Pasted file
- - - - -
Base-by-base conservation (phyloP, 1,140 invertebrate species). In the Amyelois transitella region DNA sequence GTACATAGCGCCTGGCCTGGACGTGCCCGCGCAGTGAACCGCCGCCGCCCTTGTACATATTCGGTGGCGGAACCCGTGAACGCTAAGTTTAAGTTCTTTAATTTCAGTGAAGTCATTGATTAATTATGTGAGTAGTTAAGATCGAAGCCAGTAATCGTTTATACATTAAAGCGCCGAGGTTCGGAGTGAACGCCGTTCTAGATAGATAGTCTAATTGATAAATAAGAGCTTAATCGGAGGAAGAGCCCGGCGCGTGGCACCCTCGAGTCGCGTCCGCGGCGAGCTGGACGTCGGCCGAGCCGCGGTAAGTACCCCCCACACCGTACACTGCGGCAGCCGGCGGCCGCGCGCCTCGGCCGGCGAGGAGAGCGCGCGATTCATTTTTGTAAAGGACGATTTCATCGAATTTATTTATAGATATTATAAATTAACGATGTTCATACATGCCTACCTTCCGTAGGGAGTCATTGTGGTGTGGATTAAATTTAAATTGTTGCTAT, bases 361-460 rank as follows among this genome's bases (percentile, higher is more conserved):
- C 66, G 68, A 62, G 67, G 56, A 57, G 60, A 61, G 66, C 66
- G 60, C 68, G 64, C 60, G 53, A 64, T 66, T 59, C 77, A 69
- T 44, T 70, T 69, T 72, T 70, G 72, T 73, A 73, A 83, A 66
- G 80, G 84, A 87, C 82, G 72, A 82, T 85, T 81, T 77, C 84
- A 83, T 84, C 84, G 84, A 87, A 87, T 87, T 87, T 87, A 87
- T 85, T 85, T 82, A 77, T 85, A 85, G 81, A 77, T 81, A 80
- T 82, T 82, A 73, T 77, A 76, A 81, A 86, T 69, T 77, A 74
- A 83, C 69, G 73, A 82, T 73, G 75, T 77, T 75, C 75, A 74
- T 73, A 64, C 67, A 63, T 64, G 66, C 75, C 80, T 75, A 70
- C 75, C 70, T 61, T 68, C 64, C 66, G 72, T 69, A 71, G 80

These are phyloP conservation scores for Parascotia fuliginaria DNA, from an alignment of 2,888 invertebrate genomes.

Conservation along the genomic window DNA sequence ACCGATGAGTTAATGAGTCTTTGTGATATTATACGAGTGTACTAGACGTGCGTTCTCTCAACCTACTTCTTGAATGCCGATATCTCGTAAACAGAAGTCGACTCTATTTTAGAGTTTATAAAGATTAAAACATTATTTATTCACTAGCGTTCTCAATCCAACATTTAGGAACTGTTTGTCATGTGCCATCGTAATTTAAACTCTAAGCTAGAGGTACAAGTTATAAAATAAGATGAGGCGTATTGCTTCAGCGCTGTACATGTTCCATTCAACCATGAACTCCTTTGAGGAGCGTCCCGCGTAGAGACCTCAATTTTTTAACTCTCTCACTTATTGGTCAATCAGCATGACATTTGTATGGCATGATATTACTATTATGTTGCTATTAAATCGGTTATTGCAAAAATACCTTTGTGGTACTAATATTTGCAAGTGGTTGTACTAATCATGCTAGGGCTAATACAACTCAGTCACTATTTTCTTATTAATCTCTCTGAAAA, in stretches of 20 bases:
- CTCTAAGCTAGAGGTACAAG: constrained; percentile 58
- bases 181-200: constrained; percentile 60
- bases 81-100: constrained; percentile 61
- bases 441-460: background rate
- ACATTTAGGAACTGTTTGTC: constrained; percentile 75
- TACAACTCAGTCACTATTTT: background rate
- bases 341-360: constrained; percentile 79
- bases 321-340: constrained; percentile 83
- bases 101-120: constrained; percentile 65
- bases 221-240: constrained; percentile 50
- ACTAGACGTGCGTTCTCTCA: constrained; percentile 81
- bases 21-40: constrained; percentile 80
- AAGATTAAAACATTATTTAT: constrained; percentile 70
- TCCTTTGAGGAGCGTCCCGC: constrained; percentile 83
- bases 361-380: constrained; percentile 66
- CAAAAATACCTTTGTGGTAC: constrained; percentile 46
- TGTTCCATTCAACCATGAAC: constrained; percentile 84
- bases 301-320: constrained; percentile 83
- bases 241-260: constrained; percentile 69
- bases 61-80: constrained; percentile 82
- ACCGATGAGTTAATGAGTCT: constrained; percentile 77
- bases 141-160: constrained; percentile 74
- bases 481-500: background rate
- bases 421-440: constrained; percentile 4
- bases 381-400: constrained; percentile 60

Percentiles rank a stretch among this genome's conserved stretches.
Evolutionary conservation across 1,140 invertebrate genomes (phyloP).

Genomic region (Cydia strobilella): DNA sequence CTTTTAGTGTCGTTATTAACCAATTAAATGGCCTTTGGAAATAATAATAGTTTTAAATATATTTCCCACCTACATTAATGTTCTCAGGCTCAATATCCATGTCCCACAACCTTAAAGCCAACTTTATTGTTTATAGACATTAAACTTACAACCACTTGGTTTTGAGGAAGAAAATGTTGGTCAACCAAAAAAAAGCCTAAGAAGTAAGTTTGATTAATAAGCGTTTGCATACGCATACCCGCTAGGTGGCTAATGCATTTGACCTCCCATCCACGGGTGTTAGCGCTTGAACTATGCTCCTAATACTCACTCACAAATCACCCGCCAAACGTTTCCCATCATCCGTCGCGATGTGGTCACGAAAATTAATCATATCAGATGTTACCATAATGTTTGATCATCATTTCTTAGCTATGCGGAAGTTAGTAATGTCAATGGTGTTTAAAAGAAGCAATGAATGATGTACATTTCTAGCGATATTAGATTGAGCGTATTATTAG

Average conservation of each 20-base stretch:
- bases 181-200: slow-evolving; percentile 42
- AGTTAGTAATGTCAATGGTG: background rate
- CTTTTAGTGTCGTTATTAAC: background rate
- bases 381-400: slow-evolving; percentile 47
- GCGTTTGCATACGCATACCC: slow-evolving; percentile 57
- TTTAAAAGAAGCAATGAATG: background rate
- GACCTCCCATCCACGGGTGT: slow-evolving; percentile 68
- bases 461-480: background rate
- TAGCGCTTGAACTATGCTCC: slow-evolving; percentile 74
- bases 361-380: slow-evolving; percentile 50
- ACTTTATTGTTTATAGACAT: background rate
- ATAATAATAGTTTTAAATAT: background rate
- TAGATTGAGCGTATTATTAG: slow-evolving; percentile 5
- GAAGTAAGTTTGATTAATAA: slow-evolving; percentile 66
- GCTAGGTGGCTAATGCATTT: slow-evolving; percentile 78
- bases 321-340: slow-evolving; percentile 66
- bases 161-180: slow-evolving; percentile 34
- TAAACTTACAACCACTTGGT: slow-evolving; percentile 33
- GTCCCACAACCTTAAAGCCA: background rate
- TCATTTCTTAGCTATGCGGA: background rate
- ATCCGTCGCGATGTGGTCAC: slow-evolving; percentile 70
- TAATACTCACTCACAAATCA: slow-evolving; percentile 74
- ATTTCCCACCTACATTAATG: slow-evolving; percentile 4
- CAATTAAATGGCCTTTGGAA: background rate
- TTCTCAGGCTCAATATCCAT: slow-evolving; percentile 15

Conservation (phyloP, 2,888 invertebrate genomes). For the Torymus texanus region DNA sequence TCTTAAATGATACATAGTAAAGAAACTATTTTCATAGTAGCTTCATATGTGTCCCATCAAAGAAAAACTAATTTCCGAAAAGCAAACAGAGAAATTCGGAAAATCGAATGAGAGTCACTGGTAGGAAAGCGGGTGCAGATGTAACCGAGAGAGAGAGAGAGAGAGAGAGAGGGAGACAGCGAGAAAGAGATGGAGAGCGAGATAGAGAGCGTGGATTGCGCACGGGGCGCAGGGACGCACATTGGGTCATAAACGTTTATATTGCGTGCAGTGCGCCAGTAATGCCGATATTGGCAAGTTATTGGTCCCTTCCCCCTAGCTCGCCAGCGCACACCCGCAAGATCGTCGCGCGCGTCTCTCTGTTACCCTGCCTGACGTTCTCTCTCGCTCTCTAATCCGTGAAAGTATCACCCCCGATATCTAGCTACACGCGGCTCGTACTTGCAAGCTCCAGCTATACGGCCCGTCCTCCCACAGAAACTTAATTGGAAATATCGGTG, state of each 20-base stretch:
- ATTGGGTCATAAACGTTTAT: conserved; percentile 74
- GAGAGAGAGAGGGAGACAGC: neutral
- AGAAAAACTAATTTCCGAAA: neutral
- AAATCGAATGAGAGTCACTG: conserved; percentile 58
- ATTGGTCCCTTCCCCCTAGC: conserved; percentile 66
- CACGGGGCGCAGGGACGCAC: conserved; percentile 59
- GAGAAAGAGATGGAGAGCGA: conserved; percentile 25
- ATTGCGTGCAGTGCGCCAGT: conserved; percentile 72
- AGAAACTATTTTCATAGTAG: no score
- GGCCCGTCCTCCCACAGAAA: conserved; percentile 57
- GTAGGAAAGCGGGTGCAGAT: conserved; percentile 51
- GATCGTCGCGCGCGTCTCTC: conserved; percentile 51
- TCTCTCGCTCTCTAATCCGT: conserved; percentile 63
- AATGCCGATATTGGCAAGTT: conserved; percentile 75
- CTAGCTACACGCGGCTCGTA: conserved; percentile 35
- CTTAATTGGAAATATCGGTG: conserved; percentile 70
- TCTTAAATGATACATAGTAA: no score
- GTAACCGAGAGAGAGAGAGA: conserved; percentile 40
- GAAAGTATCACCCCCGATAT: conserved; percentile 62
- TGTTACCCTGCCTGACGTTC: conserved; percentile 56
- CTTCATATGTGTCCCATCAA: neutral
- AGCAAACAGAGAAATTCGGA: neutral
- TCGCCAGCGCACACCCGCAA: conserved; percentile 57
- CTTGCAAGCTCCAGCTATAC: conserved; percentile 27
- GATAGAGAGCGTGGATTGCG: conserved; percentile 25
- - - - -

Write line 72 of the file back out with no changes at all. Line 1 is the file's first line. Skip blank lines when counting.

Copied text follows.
- AAATCGAATGAGAGTCACTG: conserved; percentile 58